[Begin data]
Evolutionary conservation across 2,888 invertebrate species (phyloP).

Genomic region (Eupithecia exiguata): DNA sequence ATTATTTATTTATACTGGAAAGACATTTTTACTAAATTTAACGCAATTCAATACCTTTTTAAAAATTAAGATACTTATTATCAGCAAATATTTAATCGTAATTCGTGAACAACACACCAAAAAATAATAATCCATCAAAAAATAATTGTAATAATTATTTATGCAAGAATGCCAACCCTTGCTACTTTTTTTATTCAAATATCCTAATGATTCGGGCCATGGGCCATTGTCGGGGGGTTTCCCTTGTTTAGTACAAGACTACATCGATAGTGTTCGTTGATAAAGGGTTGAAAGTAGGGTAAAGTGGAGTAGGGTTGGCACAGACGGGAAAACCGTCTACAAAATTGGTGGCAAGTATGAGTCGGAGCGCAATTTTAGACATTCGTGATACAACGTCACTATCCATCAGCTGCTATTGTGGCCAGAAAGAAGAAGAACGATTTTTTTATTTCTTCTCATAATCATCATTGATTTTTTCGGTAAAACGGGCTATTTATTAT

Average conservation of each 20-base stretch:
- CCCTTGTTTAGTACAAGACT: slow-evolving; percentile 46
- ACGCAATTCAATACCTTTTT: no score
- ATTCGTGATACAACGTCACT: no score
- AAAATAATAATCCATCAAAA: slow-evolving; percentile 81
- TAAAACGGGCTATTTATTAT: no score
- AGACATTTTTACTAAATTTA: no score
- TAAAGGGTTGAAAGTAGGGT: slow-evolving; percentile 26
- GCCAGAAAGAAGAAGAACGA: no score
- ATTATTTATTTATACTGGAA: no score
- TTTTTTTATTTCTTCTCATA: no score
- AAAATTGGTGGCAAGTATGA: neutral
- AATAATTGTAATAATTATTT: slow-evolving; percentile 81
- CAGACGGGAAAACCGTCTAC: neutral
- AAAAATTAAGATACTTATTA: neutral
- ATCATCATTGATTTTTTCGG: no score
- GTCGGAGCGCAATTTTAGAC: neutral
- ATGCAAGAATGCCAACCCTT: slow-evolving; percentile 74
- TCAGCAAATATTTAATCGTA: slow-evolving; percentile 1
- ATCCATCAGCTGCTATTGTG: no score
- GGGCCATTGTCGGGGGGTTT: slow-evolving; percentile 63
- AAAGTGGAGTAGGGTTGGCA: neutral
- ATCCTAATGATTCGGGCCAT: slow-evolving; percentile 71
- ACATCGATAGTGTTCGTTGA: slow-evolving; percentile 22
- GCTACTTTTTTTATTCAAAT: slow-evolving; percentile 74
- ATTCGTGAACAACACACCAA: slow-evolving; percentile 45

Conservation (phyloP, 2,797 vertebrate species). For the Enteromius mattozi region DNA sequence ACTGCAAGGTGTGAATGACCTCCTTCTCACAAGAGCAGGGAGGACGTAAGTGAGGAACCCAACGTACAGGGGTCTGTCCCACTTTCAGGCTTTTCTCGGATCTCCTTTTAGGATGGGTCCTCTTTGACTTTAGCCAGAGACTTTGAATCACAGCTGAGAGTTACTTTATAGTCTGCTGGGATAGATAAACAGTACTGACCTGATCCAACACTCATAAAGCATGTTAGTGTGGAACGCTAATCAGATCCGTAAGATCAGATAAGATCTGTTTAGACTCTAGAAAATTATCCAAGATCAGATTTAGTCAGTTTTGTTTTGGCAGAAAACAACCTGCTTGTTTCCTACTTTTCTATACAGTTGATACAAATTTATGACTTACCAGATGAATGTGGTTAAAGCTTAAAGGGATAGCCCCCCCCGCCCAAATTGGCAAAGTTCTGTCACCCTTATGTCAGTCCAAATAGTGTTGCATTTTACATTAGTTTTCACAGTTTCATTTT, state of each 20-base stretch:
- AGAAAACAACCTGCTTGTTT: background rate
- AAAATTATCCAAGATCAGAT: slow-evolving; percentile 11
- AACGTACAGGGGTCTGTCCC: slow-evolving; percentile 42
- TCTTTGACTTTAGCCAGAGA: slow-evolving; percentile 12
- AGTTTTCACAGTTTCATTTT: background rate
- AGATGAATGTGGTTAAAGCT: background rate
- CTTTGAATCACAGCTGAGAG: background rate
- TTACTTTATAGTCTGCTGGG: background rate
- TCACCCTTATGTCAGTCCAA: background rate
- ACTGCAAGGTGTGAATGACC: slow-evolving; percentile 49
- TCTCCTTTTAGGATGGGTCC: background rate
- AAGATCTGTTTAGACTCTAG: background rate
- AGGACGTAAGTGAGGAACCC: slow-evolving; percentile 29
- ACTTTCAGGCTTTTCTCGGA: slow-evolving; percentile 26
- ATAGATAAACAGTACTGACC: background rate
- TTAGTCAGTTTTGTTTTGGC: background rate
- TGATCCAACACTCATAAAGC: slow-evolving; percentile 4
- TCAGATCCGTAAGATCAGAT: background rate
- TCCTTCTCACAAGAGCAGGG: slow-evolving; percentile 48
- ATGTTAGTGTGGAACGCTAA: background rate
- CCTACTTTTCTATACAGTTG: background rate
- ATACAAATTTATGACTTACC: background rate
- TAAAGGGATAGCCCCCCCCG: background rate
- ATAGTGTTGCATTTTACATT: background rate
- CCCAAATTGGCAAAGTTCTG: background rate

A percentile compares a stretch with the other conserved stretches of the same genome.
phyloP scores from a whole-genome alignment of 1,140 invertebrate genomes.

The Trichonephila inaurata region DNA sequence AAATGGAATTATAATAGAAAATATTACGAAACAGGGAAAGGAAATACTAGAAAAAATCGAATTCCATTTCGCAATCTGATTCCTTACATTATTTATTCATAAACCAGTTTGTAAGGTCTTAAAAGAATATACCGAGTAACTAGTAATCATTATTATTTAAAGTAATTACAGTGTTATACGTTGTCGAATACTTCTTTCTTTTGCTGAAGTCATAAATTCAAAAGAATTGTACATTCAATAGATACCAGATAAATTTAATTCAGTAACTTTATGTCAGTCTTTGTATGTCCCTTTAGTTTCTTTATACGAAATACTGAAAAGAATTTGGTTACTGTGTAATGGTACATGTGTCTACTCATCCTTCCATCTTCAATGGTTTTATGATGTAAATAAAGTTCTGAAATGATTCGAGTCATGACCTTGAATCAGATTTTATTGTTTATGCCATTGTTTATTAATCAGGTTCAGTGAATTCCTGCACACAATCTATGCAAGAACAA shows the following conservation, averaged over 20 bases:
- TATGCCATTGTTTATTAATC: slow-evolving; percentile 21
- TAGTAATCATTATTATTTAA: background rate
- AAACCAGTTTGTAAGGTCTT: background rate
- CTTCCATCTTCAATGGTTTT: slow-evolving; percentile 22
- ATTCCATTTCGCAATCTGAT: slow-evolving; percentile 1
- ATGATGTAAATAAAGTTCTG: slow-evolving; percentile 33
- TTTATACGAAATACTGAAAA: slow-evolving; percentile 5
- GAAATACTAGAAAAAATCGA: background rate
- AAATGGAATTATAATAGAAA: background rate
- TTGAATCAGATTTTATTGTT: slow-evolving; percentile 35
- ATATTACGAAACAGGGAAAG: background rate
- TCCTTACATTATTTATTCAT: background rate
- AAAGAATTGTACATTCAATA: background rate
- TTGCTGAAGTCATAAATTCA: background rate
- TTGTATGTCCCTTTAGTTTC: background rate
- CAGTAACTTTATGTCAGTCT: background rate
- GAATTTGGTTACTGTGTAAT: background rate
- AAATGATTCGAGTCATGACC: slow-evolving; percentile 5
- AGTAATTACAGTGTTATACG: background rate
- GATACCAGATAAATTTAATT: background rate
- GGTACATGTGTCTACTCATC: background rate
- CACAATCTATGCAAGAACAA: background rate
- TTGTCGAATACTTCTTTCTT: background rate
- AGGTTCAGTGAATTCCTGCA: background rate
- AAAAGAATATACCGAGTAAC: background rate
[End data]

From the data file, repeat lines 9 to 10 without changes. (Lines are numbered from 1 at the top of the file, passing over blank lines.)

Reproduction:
- AGACATTTTTACTAAATTTA: no score
- TAAAGGGTTGAAAGTAGGGT: slow-evolving; percentile 26